Spade and Archer is the name of a San Francisco detective agency. That's for Sam Spade and Miles Archer. The two men are partners, but Sam doesn't like Miles much. A knockout, who goes by the name of Miss Wonderly, walks into their office; and by that night everything's changed. Miles is dead. And so is a man named Floyd Thursby. It seems Miss Wonderly is surrounded by dangerous men. There's Joel Cairo, who uses gardenia-scented calling cards. There's Kasper Gutman, with his enormous girth and feigned civility. Her only hope of protection comes from Sam, who is suspected by the police of one or the other murder. More murders are yet to come, and it will all be because of these dangerous men -- and their lust for a statuette of a bird: the Maltese Falcon. Written by
It was Howard Hawks who knew that John Huston wanted to direct. He suggested that Huston do this film, which was already owned by Warner Brothers and had been adapted to film twice before. Unlike the previous productions, Hawks suggested that Huston "film the book." Before going on a vacation, Huston gave his secretary a copy of the book and told her to type it up in screenplay form. Studio chief Jack L. Warner saw the script, read it and gave it a green light even before Huston had a chance to read it. See more »
Spade doesn't wear rings or a watch throughout the movie except for one scene. At one point he walks into his office wearing a wedding band on his left hand, another large ring on his right hand and an expensive-looking wristwatch. He sits down to have a quick chat with his secretary where the rings and watch are in plain view. He then walks through a doorway into his inner office and the rings and watch are gone. See more »
I love this movie. I didn't love it until I'd watched it a couple of times.
And I didn't love it quite so much until I'd read Harvey Greenberg's "Movies on Your Mind."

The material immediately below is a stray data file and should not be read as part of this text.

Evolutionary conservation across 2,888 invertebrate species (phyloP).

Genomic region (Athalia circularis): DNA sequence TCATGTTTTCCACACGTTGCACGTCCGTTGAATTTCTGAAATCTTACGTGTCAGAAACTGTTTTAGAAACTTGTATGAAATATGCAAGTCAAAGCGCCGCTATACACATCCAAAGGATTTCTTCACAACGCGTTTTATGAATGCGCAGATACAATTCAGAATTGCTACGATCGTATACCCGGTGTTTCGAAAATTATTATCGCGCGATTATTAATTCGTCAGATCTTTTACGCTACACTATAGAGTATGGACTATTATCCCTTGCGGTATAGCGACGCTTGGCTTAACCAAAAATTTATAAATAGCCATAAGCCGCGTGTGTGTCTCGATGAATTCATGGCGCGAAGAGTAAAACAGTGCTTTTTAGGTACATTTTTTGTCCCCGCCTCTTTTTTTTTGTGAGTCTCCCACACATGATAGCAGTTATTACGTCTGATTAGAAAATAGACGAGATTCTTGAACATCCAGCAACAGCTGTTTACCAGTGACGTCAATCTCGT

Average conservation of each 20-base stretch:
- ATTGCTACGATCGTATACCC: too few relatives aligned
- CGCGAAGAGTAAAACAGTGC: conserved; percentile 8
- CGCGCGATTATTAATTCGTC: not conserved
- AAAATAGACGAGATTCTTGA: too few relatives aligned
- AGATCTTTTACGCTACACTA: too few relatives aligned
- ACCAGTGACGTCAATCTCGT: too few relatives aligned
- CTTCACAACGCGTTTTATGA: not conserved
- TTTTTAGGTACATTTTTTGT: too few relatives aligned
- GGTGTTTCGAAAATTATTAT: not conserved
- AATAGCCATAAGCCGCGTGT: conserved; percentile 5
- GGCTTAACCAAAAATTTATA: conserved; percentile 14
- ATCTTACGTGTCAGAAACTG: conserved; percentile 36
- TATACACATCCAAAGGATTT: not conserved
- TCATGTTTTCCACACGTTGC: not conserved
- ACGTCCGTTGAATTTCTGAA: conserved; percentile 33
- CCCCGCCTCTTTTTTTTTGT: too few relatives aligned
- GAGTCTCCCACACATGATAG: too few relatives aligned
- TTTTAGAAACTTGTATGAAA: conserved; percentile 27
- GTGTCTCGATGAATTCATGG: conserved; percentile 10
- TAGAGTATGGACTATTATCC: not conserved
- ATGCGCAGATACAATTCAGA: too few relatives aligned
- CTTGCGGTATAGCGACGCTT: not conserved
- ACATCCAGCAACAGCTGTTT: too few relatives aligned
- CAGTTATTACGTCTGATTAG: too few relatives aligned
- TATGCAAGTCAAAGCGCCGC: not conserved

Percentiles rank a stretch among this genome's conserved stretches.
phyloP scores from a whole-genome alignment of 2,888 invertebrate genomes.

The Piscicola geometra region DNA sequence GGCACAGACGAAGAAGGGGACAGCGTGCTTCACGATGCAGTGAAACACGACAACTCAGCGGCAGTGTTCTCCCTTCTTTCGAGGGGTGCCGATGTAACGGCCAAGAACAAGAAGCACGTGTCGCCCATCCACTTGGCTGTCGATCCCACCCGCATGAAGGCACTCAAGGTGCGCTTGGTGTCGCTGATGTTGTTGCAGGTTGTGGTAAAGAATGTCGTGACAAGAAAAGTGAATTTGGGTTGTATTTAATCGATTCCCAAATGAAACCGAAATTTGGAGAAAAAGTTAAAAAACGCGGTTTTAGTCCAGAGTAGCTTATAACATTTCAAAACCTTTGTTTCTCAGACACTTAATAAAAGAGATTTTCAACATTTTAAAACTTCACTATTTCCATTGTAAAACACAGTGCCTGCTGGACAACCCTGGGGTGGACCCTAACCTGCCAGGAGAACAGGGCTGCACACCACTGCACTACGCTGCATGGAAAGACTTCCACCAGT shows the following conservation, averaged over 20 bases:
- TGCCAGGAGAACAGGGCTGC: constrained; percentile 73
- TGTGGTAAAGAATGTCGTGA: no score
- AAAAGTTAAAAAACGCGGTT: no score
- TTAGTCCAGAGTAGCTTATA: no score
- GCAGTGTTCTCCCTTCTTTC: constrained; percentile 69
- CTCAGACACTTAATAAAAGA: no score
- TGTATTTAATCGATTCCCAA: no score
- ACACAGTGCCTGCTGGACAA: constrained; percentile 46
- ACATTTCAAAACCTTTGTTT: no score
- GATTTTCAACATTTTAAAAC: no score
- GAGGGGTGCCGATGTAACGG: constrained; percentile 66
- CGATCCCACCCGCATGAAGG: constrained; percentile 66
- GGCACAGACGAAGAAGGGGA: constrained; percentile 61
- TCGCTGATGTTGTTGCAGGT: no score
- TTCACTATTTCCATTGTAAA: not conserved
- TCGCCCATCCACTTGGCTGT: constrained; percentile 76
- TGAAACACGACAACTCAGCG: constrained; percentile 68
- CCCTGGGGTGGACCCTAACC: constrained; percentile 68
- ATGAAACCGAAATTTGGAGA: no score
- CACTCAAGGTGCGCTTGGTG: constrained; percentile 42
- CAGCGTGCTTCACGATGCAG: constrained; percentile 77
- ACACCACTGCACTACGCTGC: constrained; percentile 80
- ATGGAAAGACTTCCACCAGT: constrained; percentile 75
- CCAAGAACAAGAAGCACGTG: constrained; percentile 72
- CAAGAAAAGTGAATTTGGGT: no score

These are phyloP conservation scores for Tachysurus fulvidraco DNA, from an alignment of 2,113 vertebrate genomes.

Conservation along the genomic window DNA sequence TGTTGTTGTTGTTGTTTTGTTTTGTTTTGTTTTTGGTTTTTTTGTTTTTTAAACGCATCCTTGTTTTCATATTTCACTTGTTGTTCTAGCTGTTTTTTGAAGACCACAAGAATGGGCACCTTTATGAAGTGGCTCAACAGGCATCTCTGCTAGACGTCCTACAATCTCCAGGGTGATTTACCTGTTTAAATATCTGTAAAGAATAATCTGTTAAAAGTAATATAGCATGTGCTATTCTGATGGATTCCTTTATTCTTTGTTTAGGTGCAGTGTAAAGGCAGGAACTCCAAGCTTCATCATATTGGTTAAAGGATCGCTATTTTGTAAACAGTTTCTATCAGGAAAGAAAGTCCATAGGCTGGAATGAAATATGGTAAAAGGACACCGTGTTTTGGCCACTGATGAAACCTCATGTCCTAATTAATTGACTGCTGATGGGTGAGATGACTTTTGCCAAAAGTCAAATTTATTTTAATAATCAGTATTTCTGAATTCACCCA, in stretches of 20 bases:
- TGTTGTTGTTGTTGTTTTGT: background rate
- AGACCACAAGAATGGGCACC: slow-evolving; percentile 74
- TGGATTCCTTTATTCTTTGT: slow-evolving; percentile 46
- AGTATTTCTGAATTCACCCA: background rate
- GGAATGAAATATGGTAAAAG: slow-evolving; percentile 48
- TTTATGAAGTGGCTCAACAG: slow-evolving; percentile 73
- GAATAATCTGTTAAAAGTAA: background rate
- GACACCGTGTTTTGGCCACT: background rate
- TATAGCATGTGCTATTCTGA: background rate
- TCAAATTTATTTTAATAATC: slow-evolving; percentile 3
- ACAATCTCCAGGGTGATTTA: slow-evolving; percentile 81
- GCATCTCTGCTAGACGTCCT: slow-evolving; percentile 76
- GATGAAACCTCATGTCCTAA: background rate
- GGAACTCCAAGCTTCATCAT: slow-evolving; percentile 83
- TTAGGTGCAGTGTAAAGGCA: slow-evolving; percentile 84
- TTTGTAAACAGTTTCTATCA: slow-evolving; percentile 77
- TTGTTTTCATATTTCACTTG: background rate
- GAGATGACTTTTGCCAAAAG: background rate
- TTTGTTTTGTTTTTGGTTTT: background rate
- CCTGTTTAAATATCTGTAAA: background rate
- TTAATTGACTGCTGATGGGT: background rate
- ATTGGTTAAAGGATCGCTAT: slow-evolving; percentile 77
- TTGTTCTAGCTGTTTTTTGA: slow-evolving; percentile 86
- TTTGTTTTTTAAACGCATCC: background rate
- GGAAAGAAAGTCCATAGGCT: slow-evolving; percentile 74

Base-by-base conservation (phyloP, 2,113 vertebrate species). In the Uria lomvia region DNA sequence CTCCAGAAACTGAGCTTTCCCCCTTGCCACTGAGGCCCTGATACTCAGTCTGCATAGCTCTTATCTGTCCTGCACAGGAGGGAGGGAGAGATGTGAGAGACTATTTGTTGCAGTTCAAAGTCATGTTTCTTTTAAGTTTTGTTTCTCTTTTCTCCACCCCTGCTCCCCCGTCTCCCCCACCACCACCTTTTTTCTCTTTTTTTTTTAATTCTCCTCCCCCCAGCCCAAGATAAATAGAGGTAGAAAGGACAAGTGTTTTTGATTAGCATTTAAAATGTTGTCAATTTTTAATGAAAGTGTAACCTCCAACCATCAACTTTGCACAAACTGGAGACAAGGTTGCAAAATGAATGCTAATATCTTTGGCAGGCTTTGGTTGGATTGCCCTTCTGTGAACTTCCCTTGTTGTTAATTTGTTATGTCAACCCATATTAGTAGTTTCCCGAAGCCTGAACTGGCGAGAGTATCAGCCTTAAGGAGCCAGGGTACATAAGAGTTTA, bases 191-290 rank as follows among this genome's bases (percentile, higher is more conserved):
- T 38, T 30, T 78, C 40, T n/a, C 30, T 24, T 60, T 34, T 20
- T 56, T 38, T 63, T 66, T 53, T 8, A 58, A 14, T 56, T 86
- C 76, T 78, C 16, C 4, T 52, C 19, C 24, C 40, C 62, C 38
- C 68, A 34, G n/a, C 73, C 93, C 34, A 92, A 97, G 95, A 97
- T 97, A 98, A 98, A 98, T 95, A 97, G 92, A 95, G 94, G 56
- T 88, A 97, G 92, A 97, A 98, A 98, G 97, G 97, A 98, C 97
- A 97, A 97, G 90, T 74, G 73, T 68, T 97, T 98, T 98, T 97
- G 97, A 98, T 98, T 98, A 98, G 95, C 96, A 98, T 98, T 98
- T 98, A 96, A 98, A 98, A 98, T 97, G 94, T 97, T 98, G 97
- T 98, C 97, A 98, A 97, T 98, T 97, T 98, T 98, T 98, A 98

But I now think that, within the strictures of its budget, it's about as good as it can get. Sam Spade is a marvelous character in this film. He gives practically nothing away, while gathering information from others simply by letting them talk, kind of like a shrink.
And it's hard to believe that they could have found a cast that fit the templates of the novel so perfectly. Sidney Greenstreet IS the "fat man." Peter Lorre IS the queer. My nomination for best scene: When Greenstreet attempts to peel off the black enamel from the captured bird and finds that it's nothing but lead and begins to hack away at it, as if it were alive and he were trying to kill it. Nothing is more amusing than a fat man lipid with rage.
If you see this one, and I hope you do, make note of the phenomenal black and white photography. (I hope you have a good connection.) Watch, for instance, the glissade of the camera when Bogart says, "You have brains. Yes, you do."
In case you're worried about this being too sophisticated for enjoyment by an ordinary audience, I should mention that I showed this (in one connection or another, I forget) to a class of Marines at Camp Lejeune. They enjoyed the hell out of it, especially the scene in which Mary Astor kicks Peter Lorre in the shins.
Don't miss it.
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